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Über Healthy Kale and Seaweed Salad*

* Or, It’s a Privilege to Eat You (thanks, Whole Foods).


Happy “Celebrating Our Country’s Freedom Day” to both Canadians and Americans (and anyone else who’d like to take part in the party!).**

And before I forget (because I’m at that age when I do forget), let me also say “THANK YOU”  to everyone for your amazing, supportive, generous and kind comments and emails while I’ve been away!  Of course, I would have returned to the blog in any case just because I love it, but your encouragement may have hastened the process just a wee bit. 🙂

It does feel great to be back.  And just what have I been doing for the past month, you may ask?

Well, most importantly, I’ve been assiduously following my ACD and have definitely made progress in terms of overall health (in fact, as my naturopath studied my live blood cells under a microscope the other day, he commented, “The membranes look really healthy. They’re in great shape.” Alas, if only he’d been able to say that about my hips and thighs). Still, I’m sure my immune system was flattered.

While a couple of the most annoying symptoms do still persist, I’ve determined to continue with the regimen, which will likely mean a few more months of restrictions.  So for those of you who are relatively new to my blog, you should know that I don’t normally consume gluten-free foods exclusively, but I will be doing so for a while longer.  I’ll be eating more vegetable-based dishes and more raw foods as well. And some fruits are back on the menu, though (and let me tell you, even the serpent in Eden wasn’t this gleeful to see apples).

With the school year just completed, I thought I’d summarize my last month and save space by posting a report card instead of writing about it at length:

Student: Ricki Heller;   Term:  June 2009; Program: Get the Candida Out!  Age: You’re kidding, right?


Adherence to ACD:  100% (not an off-program crumb since March 7, 2009)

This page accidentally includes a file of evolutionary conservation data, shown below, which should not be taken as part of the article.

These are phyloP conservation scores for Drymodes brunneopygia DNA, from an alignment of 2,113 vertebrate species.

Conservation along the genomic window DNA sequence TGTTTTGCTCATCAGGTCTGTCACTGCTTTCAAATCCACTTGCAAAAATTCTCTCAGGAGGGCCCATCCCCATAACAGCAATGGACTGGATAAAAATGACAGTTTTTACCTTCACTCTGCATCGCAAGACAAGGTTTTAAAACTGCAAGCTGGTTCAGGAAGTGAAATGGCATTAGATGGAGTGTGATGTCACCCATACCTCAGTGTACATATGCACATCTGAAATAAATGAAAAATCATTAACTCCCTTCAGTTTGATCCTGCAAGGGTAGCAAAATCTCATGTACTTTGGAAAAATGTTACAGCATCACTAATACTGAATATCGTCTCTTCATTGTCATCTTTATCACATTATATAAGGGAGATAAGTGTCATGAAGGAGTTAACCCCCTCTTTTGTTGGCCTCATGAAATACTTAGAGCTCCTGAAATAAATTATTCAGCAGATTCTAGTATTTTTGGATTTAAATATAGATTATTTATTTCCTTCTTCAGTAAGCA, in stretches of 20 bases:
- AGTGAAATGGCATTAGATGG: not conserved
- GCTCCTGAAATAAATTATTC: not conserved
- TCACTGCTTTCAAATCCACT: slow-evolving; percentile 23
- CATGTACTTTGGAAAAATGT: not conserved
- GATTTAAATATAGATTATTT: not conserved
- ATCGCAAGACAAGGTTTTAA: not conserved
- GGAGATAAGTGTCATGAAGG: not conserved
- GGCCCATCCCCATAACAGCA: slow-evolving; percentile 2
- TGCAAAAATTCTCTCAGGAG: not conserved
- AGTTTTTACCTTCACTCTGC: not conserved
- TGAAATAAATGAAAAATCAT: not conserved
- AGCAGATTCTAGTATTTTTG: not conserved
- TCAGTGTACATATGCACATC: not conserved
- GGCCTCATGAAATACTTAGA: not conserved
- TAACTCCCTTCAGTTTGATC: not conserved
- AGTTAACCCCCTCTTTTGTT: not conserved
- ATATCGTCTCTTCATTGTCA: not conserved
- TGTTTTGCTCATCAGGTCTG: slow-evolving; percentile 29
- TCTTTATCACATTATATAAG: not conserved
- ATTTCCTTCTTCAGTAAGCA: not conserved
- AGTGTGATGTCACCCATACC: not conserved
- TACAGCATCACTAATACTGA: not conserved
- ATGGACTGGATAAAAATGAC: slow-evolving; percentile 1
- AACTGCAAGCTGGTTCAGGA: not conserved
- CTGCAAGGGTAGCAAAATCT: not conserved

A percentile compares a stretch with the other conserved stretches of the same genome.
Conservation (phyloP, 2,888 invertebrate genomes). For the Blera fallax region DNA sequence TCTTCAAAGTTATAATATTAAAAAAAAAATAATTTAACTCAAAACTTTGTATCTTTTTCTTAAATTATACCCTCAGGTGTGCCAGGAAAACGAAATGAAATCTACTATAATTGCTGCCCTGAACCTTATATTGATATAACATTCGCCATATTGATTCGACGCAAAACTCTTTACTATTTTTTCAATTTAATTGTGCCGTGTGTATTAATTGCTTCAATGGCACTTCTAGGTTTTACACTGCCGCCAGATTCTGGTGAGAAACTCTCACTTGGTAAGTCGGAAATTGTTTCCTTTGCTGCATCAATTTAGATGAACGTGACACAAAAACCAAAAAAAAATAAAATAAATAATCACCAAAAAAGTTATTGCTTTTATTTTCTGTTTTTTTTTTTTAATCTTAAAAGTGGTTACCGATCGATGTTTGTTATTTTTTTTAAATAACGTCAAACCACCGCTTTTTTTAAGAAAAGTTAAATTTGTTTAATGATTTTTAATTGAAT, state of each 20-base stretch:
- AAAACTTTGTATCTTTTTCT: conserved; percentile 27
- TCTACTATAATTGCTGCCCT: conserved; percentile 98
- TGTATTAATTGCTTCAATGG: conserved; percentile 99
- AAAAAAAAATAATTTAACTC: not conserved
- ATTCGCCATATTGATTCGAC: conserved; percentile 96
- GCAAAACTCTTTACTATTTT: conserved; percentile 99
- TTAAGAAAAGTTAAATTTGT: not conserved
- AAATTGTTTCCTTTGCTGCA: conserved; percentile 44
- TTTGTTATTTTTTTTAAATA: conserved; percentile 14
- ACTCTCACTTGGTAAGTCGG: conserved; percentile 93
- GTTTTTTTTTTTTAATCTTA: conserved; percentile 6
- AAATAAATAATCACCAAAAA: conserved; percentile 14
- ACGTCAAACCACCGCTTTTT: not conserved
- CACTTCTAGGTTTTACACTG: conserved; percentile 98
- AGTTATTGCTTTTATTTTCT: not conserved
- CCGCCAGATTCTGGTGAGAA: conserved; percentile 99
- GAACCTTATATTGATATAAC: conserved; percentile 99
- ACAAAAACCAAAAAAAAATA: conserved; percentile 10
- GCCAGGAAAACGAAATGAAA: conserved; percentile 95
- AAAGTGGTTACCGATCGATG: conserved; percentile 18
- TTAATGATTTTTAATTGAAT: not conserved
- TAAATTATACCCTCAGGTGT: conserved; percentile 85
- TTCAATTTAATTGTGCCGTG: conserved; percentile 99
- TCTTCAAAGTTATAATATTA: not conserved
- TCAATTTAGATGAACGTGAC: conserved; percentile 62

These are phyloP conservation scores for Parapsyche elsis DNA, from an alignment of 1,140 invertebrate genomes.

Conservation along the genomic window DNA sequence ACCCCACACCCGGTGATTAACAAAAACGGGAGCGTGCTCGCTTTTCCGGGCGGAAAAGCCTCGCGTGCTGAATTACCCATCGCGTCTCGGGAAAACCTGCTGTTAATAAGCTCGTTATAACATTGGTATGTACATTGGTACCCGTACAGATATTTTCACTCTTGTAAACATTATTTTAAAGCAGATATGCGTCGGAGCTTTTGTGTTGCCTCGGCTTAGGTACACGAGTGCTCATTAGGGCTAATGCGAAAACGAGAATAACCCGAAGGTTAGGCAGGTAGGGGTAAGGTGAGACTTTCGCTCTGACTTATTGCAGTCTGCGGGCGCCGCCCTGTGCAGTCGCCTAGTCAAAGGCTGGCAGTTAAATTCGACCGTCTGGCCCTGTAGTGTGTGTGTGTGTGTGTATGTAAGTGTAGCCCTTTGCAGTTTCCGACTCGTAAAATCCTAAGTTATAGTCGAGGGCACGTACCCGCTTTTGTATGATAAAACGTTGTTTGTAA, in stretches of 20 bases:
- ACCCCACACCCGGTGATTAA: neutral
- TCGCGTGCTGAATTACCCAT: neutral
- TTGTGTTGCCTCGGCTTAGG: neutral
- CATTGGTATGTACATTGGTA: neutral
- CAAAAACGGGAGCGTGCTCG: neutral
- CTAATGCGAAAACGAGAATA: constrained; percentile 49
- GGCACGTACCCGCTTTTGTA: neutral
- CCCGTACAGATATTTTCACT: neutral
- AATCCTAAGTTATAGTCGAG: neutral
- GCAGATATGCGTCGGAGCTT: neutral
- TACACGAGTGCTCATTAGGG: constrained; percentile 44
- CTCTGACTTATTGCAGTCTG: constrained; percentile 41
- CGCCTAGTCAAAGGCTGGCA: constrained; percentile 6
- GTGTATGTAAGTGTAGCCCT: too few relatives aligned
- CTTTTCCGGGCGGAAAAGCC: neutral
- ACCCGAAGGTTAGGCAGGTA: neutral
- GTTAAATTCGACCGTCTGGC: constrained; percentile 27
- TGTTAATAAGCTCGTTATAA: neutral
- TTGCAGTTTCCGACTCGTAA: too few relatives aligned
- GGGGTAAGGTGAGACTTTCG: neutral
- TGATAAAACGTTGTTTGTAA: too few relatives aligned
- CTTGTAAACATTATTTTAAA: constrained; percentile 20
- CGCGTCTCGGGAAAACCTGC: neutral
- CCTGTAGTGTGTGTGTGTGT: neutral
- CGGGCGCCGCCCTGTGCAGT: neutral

Current strictness of ACD Phase (II): 95% (allowed some fruit and oats now)

Current health status:  80% (only one really nagging symptom left)

Percentage of weight lost toward goal:  66% (lost 28 pounds–only 17 to go!! Regular updates on the Progress Tracker.)

Percentage of airtime devoted to Farrah as opposed to Michael:  2.5% (It should be a crime, really.)

“Good for you, Mum!  But they forgot to mention that you share and play well with others (especially canines).  And we agree–even though Michael seemed to be fond of animals, what about poor Farrah’s fifteen minutes?”

The most important thing I’ve discovered over the past month, however, is that I am a lousy multi-tasker.  So rather than attempt to keep up with work, blog, cooking, promoting a cookbook, baking for said cookbook, Facebook, and any other “-book,” I’ve decided to slow the pace somewhat.  I will still be blogging regularly, though perhaps not quite as often.  And while I promise to keep reading all the blogs I love, please forgive me if I don’t comment as often as I used to–but know that I’m still there!


And now, on to the über-healthy (and ACD-friendly) recipe!

On weekends, the HH and I usually enjoy a leisurely brunch before starting our day in earnest (well, if a meal at 9:30 or 10:00 AM can properly be called “brunch.” You see, as in most areas, when it comes to mornings, the HH and I are polar opposites. When I lived on my own, my natural proclivity was to wake at 6:30 AM every day, weekends included. In contrast, the HH, left to his own devices, would have just fallen into bed around that time, then sleep until long past noon.  Our compromise is a 10:30 brunch).